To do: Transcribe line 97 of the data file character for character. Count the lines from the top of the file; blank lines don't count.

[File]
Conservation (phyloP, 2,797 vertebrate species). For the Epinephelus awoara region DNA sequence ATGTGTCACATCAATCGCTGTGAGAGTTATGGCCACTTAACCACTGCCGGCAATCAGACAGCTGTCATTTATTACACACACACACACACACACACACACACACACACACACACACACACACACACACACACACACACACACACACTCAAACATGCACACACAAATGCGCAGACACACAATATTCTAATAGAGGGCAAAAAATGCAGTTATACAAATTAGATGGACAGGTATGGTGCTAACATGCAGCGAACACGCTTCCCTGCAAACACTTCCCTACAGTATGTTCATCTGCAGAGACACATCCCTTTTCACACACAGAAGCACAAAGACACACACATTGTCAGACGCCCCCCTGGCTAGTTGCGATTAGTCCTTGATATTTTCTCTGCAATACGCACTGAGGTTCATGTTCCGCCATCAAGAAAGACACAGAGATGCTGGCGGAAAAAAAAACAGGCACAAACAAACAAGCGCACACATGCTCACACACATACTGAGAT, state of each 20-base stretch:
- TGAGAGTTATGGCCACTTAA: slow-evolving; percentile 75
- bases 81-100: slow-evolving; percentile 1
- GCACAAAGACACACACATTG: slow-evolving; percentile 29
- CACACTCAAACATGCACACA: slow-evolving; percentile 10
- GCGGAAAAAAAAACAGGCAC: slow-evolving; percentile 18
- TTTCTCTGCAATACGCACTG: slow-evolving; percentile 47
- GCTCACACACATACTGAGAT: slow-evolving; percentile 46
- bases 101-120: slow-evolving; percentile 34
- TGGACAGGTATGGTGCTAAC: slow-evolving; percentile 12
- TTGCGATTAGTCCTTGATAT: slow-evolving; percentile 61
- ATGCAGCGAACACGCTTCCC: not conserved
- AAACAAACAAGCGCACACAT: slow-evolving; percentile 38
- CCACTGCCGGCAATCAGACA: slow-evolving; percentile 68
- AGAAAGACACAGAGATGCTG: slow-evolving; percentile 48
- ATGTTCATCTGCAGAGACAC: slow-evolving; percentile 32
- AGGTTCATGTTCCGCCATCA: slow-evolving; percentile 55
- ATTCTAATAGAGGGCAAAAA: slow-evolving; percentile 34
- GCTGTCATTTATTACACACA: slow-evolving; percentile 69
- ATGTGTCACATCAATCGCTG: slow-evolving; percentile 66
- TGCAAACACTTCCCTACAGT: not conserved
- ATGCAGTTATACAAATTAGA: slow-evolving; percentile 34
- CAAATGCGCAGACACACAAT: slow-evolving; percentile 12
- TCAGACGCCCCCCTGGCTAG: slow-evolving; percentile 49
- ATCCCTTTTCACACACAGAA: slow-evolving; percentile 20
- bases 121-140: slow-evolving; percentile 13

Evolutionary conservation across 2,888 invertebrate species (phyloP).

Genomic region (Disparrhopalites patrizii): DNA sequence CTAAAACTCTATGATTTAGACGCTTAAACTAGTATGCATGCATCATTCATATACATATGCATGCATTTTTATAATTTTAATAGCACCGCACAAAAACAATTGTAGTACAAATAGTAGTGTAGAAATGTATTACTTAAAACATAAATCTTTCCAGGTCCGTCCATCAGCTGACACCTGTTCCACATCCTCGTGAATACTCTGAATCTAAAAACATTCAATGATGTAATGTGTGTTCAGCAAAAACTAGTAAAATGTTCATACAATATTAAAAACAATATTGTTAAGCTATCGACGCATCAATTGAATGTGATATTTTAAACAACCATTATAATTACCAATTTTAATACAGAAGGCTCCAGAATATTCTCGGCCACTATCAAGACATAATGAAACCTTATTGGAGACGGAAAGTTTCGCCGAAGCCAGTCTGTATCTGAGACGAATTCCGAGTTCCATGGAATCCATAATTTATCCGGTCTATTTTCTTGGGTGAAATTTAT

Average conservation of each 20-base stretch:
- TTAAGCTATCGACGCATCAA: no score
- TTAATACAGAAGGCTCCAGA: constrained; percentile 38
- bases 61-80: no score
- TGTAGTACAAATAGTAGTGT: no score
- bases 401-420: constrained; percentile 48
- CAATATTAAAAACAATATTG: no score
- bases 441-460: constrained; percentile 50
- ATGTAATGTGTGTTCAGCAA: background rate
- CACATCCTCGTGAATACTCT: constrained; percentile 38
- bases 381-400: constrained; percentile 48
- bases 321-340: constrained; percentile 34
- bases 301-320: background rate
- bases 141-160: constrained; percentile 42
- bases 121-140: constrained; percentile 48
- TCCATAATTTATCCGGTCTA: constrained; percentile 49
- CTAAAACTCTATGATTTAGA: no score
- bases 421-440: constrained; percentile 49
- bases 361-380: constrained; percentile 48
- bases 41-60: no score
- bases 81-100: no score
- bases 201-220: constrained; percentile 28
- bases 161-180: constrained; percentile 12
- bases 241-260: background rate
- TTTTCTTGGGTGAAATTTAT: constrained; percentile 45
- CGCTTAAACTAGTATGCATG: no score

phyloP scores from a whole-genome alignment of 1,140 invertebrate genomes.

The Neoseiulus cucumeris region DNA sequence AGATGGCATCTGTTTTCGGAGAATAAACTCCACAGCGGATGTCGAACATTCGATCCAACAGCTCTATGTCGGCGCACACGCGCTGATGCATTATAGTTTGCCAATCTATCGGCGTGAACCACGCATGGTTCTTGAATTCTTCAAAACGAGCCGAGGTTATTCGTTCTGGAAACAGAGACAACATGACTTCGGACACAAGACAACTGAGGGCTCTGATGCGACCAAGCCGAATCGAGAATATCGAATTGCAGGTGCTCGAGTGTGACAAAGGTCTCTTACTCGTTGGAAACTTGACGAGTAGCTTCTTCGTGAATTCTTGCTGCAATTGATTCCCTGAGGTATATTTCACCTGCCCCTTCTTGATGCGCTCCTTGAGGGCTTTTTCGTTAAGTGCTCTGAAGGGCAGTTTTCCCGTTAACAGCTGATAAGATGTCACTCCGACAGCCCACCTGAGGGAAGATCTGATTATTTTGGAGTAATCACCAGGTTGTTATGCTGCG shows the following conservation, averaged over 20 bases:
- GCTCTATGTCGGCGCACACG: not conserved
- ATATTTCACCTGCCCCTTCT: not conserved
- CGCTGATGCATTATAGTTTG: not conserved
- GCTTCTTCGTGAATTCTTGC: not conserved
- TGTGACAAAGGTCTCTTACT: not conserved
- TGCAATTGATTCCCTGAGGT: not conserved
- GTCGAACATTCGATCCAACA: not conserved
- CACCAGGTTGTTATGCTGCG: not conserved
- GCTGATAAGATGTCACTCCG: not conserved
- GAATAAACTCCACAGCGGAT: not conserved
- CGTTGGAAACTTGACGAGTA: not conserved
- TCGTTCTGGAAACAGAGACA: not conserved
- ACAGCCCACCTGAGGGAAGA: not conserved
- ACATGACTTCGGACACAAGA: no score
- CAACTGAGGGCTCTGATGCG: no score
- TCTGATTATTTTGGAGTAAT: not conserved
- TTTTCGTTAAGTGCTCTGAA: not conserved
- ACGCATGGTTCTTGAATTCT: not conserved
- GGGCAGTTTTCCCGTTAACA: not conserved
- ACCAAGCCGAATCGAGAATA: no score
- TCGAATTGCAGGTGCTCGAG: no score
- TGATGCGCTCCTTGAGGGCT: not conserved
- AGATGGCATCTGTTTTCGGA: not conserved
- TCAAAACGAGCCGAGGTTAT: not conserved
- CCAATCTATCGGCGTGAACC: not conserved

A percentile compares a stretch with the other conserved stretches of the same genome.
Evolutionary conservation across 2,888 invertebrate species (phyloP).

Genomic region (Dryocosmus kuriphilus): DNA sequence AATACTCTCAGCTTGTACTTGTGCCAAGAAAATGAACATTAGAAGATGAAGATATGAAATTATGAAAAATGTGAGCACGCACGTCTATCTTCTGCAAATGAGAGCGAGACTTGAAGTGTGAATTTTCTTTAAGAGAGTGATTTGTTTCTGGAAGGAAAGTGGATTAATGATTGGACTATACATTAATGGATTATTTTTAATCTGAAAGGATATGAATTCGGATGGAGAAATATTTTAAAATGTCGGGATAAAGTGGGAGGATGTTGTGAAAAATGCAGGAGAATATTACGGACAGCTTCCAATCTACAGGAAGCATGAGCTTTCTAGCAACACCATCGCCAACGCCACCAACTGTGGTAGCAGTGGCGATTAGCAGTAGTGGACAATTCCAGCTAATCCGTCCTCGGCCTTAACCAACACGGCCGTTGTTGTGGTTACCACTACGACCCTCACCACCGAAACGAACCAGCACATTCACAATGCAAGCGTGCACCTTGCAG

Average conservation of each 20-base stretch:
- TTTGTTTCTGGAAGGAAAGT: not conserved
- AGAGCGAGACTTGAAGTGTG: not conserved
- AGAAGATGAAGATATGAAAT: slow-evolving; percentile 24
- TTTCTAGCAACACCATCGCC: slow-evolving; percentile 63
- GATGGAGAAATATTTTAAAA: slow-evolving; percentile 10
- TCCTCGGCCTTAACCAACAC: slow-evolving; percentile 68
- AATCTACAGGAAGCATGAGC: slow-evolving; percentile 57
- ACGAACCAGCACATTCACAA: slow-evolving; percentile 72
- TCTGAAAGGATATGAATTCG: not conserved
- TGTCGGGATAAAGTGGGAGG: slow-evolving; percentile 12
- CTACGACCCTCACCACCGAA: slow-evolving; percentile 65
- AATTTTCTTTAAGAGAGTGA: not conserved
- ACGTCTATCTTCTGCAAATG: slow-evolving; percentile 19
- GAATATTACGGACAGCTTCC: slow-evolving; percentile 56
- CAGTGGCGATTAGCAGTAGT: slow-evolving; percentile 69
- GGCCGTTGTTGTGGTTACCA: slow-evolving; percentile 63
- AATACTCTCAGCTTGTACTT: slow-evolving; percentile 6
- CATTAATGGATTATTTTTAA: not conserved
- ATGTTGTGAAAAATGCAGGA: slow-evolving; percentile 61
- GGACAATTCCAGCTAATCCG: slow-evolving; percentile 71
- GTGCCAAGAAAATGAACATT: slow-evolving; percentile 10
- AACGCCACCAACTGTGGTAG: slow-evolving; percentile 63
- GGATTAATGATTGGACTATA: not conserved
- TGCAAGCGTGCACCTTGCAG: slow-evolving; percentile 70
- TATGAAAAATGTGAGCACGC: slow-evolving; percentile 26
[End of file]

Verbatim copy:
- AATTTTCTTTAAGAGAGTGA: not conserved